Interview at the NY Museum of the Moving Image in October 2006.
We were devastated. We spent the whole day — Amy Gilliam, Nicola Pecorini, the director of photography, and myself — lying flat on the floor. Heath Ledger's dead, and you don't quite get over that. I suppose I'm in an interesting position because while I'm cutting the film I'm basically working with him every day and he's fine; he's in good shape. Ideas are floating around. Then finally we decided, 'OK, let's get three other people to take over the part'. And we were lucky because we have a magic mirror in this movie. Not every movie has a magic mirror. So you can very genuinely say that these other actors are different aspects of the character that Heath plays. And it works. The point was, we've got to keep going. It was a bit like half being there, but apparently on autopilot I can still do a few things.
[Steven Spielberg's films] are comforting, they always give you answers and I don't think they're very clever answers. … The success of most Hollywood films these days is down to fact that they're comforting. They tie things up in nice little bows and give you answers, even if the answers are stupid, you go home and you don't have to think about it. … The great filmmakers make you go home and think about it.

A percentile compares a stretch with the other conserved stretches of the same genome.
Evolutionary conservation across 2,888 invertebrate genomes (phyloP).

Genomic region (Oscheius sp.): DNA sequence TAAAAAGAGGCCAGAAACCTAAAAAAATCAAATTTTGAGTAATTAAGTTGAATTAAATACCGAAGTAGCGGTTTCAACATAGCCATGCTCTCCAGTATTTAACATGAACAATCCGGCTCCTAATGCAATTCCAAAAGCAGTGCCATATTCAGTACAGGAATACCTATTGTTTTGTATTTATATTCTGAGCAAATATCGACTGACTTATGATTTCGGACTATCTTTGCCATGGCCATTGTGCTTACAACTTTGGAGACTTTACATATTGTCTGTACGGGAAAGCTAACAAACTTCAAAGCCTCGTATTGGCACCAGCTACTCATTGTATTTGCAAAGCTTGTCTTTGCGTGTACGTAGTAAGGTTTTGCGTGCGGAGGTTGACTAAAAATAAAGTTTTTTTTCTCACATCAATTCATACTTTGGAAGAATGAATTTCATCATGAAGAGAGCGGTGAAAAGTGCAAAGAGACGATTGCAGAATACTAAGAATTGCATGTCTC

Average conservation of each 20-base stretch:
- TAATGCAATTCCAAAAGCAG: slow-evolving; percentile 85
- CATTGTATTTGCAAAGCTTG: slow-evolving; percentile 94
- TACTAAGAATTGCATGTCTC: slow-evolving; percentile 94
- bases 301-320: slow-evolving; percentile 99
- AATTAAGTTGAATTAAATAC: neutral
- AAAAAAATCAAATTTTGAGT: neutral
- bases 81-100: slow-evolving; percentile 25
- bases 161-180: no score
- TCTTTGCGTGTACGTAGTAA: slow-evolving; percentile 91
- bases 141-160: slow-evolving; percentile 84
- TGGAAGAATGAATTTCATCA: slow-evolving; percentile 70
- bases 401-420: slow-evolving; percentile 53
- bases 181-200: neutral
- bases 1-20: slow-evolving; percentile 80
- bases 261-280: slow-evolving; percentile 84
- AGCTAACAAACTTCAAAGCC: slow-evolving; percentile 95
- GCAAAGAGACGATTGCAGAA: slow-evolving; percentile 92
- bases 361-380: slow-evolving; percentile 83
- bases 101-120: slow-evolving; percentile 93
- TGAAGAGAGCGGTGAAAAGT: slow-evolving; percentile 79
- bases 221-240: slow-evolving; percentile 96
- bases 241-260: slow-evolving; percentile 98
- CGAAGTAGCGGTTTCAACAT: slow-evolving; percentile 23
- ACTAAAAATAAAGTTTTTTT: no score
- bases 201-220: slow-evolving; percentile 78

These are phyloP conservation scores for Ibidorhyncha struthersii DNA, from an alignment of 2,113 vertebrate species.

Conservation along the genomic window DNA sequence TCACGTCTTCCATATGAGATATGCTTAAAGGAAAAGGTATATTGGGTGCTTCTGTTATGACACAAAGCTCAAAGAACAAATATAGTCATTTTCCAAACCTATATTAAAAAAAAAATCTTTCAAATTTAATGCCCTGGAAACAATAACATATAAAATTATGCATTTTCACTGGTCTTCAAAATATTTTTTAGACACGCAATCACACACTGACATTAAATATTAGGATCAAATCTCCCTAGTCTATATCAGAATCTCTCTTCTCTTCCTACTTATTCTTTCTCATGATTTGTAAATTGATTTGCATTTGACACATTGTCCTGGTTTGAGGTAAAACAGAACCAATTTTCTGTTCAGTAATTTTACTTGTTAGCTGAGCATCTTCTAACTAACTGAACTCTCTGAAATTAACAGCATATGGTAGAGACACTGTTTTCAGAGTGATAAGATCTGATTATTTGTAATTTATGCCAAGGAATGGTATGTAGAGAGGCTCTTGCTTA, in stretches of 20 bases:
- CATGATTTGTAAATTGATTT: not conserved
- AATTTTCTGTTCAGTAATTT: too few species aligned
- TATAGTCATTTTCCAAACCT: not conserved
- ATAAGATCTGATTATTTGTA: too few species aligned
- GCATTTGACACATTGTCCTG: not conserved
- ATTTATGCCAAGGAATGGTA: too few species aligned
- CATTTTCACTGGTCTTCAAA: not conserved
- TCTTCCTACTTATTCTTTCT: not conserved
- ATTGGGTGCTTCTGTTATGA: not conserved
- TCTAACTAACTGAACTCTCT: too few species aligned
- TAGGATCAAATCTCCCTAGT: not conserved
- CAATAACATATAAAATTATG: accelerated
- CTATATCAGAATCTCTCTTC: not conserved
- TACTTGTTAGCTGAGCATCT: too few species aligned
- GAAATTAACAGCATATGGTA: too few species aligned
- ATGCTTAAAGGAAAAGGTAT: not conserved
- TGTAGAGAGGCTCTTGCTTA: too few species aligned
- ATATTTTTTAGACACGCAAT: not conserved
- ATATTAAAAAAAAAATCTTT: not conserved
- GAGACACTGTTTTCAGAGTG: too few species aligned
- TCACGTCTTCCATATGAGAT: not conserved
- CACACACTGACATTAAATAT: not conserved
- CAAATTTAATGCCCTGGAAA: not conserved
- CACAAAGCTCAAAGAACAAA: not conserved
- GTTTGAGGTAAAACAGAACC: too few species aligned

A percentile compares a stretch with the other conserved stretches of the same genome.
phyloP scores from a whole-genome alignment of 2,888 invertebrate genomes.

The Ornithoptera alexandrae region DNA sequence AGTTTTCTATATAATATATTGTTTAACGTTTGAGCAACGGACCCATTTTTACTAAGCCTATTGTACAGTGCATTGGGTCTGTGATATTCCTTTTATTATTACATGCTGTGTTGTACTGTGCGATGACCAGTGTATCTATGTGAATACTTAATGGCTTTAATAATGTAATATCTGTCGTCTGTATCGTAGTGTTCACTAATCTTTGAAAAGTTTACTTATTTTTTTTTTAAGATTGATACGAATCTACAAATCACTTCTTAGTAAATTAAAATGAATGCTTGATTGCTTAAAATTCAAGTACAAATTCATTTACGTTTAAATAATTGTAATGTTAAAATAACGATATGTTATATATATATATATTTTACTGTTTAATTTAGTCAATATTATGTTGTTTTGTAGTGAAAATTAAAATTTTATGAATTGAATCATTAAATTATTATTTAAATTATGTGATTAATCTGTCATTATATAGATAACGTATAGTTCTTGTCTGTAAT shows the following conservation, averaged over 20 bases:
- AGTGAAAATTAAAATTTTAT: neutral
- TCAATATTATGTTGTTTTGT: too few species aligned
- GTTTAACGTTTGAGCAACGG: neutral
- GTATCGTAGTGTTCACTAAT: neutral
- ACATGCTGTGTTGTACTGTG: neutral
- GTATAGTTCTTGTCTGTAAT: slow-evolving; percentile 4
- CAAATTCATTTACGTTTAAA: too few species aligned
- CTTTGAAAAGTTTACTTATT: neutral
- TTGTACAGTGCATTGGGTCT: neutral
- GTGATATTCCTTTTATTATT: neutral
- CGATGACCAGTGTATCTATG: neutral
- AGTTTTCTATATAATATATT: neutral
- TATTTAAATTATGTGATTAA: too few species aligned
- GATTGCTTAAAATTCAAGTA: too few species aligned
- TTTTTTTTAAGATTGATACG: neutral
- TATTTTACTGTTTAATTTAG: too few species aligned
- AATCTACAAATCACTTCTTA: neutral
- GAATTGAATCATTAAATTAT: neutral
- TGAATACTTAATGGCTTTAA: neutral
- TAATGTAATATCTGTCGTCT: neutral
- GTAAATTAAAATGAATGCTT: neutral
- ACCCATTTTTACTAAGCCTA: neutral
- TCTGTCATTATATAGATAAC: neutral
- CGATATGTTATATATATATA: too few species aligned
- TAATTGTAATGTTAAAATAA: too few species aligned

I’ve always liked gossip, gossip is fun, but whether you believe it or not is something else, and yet the web seems to want to believe. The web doesn’t distinguish between what’s playful and serious. And the speed! What is happening in the web, and all the tweeters tweeting, they become neurons. They are the neurons of the global village. Village is the right word because the village is where the gossip is taking place, it doesn’t take place in the cities. A piece of information comes into that little neuron – whoop – and they’ve immediately got to pass it across the synaptic gap…